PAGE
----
MX Linux: A Mid-Weight Distro Focused on Simplicity


There are so many distributions of Linux. Some of those distributions go a very long way to differentiate themselves. In other cases, the differences are so minimal, you wonder why anyone would have bothered reinventing that particular wheel. It’s that latter concern that had me wondering why antiX and MEPIS communities would come together to create yet another distribution—especially given that the results would be an Xfce edition of antiX, built by the MEPIS community.

Does building antiX with an Xfce desktop warrant its own distribution? After all, antiX claims to be a “fast, lightweight and easy to install systemd-free linux live CD distribution based on Debian Stable.” The antiX desktop of choice is LXDE, which does certainly fit the bill for a lightweight desktop. So why retool antiX into another lightweight distribution, only this time with Xfce? Well, as anyone within the Linux community knows, variance adds flavor and a good lightweight distribution is a worthwhile endeavor (especially in preventing old hardware from making its way to the landfill). Of course, LXDE and Xfce aren’t quite in the same category. LXDE should be considered a true lightweight desktop, whereas Xfce should be considered more a mid-weight desktop. And that, my friends, is key to why MX Linux is an important iteration of antiX. A mid-weight distribution, built on Debian, that includes all the tools you need to get your work done.

But there’s something really keen within MX Linux—something directly borrowed from antiX—and that is the installation tool. When I first set up a VirtualBox VM to install MX Linux, I assumed the installation would be the typical, incredibly easy Linux installation I’d grown accustomed to. Much to my surprise, that antiX installer MX Linux uses could be a real game changer, especially for those on the fence about giving Linux a try.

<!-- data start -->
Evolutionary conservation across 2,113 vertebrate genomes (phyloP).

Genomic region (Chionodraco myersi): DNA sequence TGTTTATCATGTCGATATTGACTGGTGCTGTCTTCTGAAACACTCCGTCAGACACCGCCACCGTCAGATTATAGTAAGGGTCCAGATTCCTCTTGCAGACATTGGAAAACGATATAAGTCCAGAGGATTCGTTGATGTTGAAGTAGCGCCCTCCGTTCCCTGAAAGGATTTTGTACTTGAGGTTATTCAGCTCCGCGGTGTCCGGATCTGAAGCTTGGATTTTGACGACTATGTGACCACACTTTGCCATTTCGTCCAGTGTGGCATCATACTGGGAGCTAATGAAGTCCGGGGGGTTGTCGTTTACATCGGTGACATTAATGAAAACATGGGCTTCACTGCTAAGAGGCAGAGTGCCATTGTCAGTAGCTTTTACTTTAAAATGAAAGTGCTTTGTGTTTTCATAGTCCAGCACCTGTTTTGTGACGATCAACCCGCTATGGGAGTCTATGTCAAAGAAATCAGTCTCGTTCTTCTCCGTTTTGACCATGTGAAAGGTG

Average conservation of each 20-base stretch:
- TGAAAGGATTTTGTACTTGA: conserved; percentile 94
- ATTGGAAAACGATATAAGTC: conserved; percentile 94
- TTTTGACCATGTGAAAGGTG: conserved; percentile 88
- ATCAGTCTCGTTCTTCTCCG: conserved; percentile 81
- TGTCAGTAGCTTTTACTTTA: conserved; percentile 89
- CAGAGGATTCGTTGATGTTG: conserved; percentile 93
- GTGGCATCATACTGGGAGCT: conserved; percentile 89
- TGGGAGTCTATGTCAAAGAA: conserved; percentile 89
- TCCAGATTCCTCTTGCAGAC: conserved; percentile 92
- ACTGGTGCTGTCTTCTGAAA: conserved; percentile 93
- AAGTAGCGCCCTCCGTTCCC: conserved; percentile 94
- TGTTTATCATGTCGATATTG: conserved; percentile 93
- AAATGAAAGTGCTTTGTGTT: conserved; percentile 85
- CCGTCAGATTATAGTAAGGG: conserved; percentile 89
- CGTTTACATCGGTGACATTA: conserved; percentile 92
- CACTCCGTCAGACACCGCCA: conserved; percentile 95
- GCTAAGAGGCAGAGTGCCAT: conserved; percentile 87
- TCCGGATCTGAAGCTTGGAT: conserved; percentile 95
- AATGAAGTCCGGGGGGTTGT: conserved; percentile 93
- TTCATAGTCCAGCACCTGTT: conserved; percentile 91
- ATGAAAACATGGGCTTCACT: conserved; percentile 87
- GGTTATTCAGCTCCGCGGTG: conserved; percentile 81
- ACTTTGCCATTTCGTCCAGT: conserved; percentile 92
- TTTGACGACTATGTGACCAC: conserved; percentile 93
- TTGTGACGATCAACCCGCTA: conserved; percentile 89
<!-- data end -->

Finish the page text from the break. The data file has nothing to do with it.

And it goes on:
So even before I began kicking the tires of MX Linux, I was impressed. Let’s take a look at what makes the installation of this distribution so special, and then finally have a go with the desktop.

You can download MX Linux 17.1 from here. The minimum system requirements are:

  • A CD/DVD drive (and BIOS capable of booting from that drive), or a live USB (and BIOS capable of booting from USB)

  • A modern i486 Intel or AMD processor

  • 512 MB of RAM memory

  • 5 GB free hard drive space

  • A SoundBlaster, AC97 or HDA-compatible sound card

  • For use as a LiveUSB, 4 GB free


Out of the gate, the MX Linux installer makes installing Linux a breeze. Although it may not be the most modern-looking installation tool, there’s little to second-guess. The heart of the installation begins with choosing the disks and selecting the installation type (Figure 1).

Figure 1: One of the first installer screens for MX Linux.

The next important screen (Figure 2) requires you to set a computer name, domain, and (if necessary) a workgroup for MS Networking.

Figure 2: Setting network names.

That ability to configure a workgroup is the first bit to really stand out. This is the first distribution I can remember that offers this option during installation. It also should clue you in that MX Linux offers the ability to share directories out of the box. It does, and it does so with aplomb. It’s not perfect, but it works without having to install any extra package (more on this in a bit).

The last important installation screen (that requires user-interaction) is the creation of the user account and root password (Figure 3).

Figure 3: Setting up your user account details and the root user password.

Once you’ve taken care of this final screen, the installation will complete and ask you to reboot. Upon rebooting, you’ll be greeted with the login screen. Login and enjoy the MX Linux experience.